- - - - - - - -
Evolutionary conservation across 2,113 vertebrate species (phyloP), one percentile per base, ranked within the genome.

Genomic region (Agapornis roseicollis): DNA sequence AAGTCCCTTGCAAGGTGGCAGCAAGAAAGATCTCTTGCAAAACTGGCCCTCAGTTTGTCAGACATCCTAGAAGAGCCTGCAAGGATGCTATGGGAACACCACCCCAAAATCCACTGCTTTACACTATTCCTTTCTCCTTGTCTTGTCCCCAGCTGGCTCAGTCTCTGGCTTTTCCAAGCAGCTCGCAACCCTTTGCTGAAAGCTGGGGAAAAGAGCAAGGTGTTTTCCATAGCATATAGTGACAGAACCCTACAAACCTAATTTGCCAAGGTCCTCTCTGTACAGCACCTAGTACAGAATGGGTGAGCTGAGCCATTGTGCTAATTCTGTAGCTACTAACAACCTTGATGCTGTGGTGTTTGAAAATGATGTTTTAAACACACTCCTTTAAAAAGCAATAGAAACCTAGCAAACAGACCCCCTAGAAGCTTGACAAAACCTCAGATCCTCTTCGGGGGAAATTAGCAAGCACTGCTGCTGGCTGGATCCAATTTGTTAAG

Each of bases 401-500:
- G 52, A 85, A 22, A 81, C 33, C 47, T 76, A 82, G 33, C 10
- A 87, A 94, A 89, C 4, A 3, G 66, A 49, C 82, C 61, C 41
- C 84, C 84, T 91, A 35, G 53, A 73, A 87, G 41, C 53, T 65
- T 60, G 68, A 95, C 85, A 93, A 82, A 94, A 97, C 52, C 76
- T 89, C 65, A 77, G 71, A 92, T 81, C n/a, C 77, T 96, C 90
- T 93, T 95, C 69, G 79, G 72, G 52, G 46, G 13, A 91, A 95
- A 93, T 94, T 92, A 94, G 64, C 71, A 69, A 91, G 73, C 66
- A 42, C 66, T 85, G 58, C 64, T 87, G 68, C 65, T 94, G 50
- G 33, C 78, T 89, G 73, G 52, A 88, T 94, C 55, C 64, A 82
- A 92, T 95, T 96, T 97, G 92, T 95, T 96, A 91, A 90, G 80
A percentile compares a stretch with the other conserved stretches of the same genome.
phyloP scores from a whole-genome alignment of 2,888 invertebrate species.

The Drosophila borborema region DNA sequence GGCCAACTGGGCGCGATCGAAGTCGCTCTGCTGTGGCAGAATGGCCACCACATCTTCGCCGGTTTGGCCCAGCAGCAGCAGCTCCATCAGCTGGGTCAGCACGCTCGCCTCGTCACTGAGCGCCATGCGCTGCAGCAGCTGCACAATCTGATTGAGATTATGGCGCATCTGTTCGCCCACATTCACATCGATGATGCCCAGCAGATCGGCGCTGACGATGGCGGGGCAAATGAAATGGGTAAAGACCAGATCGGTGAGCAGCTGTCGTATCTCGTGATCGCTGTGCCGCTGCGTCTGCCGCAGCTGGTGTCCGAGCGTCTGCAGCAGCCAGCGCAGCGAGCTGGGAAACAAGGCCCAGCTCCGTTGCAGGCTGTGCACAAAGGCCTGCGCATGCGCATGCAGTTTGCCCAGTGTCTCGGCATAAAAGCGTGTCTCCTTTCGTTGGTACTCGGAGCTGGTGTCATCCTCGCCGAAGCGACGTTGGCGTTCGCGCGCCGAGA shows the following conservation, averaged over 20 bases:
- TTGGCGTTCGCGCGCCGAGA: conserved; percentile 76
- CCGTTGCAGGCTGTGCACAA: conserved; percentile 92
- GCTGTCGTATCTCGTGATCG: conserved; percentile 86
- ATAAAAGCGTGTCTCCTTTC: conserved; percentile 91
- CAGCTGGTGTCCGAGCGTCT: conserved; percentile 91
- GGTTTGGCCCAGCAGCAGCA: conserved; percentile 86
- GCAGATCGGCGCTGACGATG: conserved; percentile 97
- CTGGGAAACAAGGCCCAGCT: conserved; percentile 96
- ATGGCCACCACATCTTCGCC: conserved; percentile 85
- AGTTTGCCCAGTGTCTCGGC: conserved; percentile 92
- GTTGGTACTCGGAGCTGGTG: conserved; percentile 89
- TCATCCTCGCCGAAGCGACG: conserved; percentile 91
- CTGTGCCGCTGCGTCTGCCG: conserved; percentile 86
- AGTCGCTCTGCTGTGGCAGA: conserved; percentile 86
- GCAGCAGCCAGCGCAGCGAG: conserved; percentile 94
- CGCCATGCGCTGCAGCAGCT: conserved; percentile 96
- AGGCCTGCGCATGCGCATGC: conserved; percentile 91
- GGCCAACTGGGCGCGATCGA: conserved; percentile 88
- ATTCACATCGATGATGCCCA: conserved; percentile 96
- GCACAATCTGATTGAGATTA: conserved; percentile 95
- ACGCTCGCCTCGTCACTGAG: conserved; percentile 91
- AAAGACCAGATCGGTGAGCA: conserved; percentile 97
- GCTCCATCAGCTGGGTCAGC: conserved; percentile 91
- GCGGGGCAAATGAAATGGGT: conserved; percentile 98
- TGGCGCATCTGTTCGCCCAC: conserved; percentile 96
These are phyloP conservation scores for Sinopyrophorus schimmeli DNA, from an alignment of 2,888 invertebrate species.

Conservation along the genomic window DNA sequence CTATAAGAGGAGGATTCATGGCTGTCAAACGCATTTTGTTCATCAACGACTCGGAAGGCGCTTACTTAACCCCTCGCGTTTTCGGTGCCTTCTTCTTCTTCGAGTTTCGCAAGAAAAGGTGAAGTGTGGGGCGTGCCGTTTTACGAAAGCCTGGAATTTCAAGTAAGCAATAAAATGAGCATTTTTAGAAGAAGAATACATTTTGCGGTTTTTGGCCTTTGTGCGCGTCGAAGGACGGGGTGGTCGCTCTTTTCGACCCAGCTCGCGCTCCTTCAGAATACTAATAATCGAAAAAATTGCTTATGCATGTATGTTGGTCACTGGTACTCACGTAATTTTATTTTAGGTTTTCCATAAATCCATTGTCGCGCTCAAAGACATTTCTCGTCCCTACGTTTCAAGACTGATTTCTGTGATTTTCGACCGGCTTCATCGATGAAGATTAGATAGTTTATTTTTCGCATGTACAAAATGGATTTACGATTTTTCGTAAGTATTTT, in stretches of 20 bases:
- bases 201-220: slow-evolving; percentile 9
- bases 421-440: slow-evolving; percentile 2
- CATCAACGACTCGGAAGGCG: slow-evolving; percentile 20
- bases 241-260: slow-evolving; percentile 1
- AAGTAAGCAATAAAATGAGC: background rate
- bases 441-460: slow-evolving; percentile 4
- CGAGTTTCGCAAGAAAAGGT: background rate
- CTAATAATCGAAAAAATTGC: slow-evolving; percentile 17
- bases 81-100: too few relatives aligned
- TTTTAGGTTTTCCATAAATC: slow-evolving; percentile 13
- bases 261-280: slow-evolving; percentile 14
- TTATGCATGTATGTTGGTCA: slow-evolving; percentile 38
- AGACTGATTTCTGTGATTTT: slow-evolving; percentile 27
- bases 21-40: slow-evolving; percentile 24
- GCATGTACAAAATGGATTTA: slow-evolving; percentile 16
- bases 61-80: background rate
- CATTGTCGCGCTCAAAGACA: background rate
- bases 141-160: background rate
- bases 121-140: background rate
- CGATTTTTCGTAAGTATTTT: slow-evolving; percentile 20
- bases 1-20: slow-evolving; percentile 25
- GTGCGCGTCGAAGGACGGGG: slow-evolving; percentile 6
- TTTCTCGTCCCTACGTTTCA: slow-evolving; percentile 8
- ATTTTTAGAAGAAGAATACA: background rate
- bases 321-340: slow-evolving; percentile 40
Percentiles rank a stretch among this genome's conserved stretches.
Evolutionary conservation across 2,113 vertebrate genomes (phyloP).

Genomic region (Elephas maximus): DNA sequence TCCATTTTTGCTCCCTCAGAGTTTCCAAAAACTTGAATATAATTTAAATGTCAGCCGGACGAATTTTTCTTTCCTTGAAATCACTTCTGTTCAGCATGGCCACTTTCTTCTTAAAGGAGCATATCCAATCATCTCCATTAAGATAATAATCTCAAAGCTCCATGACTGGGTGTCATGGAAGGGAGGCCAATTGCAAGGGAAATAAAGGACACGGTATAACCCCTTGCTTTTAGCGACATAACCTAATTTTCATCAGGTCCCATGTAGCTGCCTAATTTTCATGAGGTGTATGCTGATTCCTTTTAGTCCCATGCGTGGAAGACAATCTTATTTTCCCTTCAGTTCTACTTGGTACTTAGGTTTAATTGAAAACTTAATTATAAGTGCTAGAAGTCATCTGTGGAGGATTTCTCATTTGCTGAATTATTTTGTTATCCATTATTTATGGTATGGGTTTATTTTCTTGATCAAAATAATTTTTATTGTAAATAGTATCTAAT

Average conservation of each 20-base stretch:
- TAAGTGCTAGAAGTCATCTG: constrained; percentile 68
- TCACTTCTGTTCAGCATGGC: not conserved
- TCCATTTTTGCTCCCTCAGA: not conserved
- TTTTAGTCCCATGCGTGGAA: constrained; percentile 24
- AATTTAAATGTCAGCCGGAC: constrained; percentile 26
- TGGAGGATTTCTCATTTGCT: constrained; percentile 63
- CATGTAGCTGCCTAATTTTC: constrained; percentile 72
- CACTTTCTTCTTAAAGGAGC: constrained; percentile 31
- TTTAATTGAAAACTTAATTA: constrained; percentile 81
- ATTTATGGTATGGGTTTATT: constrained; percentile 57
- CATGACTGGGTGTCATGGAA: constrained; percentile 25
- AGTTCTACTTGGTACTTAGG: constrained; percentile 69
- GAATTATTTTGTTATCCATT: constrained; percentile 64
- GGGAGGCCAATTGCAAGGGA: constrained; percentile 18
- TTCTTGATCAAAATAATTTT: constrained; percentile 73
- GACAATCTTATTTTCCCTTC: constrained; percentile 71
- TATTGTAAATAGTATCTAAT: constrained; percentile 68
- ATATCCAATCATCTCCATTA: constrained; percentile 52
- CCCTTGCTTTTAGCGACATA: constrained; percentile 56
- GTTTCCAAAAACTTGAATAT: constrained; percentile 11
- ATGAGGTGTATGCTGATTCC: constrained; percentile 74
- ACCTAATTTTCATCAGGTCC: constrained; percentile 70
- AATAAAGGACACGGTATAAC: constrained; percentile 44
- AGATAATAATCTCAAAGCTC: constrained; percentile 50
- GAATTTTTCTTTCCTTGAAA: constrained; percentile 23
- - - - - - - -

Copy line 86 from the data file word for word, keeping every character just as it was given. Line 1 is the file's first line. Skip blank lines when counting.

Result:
- GGGAGGCCAATTGCAAGGGA: constrained; percentile 18